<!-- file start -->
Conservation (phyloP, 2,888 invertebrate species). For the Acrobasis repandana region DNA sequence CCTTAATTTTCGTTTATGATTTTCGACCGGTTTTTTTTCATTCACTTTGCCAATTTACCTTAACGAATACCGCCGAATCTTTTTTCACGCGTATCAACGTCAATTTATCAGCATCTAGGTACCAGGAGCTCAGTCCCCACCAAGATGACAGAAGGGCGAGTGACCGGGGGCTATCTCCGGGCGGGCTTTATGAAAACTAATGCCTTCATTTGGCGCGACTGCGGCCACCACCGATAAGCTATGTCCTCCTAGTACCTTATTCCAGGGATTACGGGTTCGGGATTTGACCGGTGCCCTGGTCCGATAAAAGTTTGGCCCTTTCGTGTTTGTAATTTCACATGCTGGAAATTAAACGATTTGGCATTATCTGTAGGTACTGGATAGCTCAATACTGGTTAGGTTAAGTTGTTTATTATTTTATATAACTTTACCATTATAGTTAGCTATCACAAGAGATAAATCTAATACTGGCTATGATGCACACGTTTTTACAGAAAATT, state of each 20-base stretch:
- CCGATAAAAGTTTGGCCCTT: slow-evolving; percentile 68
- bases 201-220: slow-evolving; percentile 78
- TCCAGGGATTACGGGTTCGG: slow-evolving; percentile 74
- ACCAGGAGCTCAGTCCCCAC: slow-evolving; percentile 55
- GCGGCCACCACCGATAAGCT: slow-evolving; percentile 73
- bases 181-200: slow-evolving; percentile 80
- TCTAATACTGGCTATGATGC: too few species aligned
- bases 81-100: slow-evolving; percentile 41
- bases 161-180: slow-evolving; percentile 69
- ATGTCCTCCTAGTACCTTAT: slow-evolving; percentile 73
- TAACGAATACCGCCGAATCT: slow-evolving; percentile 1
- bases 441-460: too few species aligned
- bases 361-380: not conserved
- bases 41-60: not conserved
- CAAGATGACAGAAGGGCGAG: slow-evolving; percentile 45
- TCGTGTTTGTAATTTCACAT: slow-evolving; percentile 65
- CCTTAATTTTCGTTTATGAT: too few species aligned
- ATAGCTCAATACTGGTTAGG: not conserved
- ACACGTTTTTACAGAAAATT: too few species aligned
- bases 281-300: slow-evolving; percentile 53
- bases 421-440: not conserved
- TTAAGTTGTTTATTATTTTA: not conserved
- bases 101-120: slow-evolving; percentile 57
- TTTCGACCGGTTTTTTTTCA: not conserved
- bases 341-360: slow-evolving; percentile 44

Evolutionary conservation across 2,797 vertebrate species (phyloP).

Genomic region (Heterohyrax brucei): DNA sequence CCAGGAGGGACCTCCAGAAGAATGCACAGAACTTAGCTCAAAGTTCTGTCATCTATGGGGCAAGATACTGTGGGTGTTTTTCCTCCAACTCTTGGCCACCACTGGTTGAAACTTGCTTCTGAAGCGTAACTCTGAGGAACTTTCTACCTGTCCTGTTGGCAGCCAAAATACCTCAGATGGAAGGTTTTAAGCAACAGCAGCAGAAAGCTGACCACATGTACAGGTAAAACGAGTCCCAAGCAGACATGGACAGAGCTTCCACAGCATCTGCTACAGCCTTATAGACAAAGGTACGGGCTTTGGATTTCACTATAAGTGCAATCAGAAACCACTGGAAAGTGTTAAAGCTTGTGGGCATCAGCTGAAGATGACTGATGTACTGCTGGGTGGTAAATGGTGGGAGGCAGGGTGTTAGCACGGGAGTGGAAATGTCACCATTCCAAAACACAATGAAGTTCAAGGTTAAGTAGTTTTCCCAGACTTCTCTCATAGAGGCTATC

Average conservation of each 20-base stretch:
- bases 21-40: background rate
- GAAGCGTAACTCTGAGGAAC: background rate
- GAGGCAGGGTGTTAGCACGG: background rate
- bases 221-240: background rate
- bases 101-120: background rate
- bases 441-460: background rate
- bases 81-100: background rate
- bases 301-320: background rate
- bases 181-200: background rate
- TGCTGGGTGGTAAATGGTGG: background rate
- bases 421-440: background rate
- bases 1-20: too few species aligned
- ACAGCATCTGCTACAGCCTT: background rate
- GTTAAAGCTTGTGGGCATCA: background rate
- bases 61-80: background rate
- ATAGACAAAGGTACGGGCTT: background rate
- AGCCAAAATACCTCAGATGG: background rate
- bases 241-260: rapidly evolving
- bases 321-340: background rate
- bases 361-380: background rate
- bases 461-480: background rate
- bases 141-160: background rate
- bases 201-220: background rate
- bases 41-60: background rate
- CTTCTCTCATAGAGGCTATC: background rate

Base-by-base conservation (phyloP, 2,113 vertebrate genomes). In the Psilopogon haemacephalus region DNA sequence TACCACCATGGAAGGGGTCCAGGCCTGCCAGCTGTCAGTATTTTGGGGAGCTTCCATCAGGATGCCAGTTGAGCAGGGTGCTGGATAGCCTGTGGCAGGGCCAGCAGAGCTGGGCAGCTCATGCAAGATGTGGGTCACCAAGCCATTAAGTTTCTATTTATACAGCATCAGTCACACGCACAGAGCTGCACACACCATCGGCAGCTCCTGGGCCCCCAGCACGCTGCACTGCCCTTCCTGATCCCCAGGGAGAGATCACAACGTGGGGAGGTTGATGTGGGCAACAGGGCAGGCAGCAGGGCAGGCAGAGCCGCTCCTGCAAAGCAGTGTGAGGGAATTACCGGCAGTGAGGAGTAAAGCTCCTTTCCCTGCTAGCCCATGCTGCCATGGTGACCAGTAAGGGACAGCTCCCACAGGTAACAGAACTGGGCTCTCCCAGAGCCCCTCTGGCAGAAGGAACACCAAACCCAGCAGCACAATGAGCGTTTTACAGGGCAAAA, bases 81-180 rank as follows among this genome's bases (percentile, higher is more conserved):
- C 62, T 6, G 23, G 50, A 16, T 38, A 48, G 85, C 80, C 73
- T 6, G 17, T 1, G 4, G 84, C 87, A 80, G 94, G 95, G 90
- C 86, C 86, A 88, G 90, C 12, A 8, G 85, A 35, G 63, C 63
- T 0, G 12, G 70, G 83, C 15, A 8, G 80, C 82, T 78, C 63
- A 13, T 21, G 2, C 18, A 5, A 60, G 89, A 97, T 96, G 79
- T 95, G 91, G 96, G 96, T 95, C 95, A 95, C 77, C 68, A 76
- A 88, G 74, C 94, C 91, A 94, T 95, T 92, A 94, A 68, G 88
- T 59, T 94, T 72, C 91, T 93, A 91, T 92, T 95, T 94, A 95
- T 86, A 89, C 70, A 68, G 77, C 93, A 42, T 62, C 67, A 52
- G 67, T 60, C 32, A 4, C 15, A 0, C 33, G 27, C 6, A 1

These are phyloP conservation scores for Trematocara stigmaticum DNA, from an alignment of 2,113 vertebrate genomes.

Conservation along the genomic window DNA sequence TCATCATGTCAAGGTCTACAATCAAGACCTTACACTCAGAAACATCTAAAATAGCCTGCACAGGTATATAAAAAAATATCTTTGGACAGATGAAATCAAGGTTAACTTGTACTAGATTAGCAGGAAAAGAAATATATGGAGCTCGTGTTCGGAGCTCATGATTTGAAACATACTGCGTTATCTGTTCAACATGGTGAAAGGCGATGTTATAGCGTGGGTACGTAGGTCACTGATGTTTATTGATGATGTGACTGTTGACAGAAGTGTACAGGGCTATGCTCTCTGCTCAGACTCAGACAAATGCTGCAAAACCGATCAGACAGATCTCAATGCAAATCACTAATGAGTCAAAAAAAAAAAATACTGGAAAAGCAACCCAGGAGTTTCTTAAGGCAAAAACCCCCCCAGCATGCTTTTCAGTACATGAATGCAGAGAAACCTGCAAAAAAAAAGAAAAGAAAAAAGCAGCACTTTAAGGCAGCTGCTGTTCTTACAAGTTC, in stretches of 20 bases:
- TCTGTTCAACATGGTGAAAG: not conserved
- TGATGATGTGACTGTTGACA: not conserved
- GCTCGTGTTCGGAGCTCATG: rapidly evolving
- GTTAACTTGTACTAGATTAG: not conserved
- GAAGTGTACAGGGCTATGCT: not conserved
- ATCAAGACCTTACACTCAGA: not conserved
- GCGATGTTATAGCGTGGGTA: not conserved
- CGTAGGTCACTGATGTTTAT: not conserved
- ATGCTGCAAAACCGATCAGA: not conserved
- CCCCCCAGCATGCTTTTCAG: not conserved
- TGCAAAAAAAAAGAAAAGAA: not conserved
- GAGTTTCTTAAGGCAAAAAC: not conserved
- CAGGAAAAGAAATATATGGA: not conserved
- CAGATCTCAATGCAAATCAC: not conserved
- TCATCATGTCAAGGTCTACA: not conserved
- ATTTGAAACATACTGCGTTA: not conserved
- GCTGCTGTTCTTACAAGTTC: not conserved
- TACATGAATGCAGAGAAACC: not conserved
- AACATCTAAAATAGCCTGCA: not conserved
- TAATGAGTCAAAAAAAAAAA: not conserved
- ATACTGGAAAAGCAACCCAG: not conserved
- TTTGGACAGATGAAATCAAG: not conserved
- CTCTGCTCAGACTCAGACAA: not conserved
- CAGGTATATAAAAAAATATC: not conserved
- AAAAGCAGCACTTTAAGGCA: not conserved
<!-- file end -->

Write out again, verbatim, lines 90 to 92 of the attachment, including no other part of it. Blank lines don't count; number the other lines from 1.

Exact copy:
- CTCTGCTCAGACTCAGACAA: not conserved
- CAGGTATATAAAAAAATATC: not conserved
- AAAAGCAGCACTTTAAGGCA: not conserved